The battery powered DryFlush toilet collects your waste in aluminum foil bags

DryFlush toilet_1

Is DryFlush a toilet that will change the world or is it just another ‘shitty’ contraption?! Well, its designers obviously want to believe the first part – Kristina Von Kroug and her family have been living full-time in the outdoors, be it in the roads or in the woods; and their primary needs involved food, shelter, water and hygiene. Pertaining to the last scope, a moving habitable unit always needs a toilet that is ‘makeshift’ in nature, with lower flushing requirements and reduced plumbing features. As a result – the portable DryFlush was designed, to flexibly cater to the rigorous demands of outdoor living.

So, how exactly does the scope work? Well, the inner lining of the DryFlush water closet is draped in aluminum foil. So, when you have done your thing, the foil bag collects your excreta. Additionally, there is a flush-like switch, which on pressing activates a vacuuming action that takes the air out of the chamber, thus inducing the bag to shrink wrap the waste.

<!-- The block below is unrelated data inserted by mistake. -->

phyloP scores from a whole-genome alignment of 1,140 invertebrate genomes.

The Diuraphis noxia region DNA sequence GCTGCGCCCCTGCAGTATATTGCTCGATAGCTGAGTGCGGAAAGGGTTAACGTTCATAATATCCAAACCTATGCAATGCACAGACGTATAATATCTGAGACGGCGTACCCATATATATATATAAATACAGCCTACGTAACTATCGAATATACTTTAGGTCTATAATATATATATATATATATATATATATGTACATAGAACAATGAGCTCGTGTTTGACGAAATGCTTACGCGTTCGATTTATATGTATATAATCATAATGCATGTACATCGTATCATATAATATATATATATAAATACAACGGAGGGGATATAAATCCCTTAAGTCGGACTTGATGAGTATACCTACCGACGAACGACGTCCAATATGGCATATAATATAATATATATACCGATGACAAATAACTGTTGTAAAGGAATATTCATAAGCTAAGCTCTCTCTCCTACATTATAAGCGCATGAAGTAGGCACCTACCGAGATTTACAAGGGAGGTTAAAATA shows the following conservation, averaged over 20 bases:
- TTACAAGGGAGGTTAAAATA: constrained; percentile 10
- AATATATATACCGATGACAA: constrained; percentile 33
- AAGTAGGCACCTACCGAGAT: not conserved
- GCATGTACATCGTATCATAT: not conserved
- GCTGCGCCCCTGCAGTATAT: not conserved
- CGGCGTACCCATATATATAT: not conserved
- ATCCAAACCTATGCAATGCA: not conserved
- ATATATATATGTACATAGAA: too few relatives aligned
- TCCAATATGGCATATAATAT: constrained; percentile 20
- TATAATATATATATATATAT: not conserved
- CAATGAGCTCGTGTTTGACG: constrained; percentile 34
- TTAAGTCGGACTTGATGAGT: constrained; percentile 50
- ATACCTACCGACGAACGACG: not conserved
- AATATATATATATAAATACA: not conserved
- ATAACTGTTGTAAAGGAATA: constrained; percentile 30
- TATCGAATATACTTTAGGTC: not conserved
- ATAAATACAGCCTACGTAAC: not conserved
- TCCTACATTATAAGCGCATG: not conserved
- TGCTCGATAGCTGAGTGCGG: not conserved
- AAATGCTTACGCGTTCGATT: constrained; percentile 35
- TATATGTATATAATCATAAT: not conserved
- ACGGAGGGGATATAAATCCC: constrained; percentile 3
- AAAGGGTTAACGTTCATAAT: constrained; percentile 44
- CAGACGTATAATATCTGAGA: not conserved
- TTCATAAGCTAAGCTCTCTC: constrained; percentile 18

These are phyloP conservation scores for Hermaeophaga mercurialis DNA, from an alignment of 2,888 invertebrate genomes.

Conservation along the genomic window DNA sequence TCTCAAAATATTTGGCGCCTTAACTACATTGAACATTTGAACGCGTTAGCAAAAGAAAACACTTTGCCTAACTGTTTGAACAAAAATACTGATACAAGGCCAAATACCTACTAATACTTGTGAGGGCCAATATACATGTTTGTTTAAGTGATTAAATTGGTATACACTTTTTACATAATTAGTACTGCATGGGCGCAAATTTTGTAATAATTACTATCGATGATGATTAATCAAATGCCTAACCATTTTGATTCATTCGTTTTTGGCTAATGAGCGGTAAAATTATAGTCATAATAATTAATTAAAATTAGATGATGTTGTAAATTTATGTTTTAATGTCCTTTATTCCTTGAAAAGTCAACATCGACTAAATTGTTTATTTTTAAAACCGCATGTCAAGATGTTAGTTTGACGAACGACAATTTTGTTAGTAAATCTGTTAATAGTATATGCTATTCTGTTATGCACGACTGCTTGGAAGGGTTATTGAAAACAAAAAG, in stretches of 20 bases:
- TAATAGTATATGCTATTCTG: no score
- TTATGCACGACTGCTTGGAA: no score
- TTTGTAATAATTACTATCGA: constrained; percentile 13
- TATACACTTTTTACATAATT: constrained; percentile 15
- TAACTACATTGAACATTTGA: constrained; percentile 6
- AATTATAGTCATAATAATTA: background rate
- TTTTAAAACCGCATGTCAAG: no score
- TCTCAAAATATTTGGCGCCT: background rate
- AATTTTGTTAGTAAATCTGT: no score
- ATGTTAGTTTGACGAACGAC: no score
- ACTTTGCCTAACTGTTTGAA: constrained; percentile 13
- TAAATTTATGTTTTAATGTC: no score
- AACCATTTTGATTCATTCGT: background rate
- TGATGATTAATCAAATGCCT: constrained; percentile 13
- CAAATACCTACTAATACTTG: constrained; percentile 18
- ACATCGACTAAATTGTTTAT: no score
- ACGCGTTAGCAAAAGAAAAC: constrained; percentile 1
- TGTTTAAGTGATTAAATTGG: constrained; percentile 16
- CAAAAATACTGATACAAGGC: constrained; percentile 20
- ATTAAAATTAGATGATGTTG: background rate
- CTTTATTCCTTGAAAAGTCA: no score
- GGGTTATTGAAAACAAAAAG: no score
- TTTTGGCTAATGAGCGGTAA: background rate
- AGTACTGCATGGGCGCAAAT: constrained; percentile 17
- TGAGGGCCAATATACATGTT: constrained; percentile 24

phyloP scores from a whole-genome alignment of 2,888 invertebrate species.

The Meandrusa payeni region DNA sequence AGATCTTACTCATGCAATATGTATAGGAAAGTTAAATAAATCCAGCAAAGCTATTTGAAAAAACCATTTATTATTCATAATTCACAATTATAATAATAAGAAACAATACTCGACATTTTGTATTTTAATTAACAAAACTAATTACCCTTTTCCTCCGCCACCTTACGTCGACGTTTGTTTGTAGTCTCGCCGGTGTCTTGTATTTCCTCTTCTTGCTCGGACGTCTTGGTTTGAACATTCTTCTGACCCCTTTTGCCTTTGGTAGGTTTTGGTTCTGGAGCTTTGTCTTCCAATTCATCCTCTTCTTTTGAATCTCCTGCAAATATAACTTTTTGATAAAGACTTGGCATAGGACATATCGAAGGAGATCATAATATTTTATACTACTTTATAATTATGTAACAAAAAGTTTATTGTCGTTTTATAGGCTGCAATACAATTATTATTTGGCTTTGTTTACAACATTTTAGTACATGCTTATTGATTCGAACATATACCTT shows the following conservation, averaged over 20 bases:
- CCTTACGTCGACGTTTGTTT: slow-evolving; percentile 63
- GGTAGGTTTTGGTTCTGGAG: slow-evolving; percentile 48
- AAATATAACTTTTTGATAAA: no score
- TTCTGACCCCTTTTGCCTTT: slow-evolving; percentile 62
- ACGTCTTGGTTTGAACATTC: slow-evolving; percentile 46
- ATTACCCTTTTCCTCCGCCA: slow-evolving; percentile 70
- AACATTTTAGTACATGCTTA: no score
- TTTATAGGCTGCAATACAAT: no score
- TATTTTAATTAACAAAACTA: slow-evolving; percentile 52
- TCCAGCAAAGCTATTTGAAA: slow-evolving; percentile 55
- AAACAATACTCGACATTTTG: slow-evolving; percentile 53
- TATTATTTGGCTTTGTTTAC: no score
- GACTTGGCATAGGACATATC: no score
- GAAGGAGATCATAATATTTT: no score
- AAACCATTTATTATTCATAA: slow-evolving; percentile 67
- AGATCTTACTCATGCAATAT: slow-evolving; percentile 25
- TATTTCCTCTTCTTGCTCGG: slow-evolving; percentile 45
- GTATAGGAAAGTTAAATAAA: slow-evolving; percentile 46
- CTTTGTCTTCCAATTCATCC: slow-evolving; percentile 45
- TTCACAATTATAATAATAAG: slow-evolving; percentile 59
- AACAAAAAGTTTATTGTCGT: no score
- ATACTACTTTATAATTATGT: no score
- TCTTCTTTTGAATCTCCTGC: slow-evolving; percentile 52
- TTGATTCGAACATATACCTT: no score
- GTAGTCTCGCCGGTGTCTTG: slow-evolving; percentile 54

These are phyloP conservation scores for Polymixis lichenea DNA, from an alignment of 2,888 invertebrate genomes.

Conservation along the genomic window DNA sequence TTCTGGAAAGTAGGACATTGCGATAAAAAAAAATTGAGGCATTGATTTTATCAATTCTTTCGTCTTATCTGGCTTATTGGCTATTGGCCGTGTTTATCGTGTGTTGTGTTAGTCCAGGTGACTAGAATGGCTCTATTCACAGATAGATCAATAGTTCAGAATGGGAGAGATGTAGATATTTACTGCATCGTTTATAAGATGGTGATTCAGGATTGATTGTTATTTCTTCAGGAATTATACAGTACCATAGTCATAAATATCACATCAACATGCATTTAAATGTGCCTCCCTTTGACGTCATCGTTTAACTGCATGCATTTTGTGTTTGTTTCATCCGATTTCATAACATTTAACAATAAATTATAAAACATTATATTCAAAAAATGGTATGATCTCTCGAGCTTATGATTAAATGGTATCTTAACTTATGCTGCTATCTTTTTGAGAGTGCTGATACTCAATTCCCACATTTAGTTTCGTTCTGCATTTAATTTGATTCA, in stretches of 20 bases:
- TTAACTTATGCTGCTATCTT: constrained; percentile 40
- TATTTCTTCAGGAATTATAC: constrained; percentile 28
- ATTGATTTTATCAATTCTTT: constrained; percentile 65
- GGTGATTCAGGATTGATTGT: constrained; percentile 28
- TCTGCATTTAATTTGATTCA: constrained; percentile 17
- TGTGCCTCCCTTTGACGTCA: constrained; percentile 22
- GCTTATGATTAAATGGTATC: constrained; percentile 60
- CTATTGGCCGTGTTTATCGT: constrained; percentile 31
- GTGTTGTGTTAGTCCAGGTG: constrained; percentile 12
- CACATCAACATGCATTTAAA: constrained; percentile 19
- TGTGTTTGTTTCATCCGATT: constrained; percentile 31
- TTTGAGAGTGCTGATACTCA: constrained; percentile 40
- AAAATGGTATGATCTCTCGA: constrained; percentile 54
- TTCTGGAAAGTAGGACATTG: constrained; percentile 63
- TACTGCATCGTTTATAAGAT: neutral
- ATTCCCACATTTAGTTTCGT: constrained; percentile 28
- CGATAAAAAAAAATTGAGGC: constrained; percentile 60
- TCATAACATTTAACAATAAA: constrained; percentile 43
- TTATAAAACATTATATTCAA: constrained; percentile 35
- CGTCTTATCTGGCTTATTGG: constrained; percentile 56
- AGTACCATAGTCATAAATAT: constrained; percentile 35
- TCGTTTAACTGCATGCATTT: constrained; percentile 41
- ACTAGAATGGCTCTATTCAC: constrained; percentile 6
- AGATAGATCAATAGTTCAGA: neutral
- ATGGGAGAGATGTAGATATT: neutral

The tightly wrapped waste is then transferred to the lower part of the toilet, and collected in a larger bag. And, after numerous sessions of pooping, you can finally take out bag (sans the odor), and dump it in a landfill.

Now, wait – isn’t dumping human waste in landfills an atrocious practice? Well, it is NOT according to Kristina Von Kroug, as standard regulations demand the waste to be contained in plastic bags. Moreover, there is an energy efficient side to the contrivance itself, with its rechargeable battery system that can be powered by conventional outlets and also solar panels.

However, we are still unconvinced when it boils down to the practicality of the design. In fact, the DryFlush is not at all suited to the daily needs of us who follow their sedentary lifestyles. But yes; it might just be feasible in outdoor scenarios where mobility is the name of the game.

For more details on the DryFlush, you can check out the project at Tiny House Blog.

Via: TreeHugger

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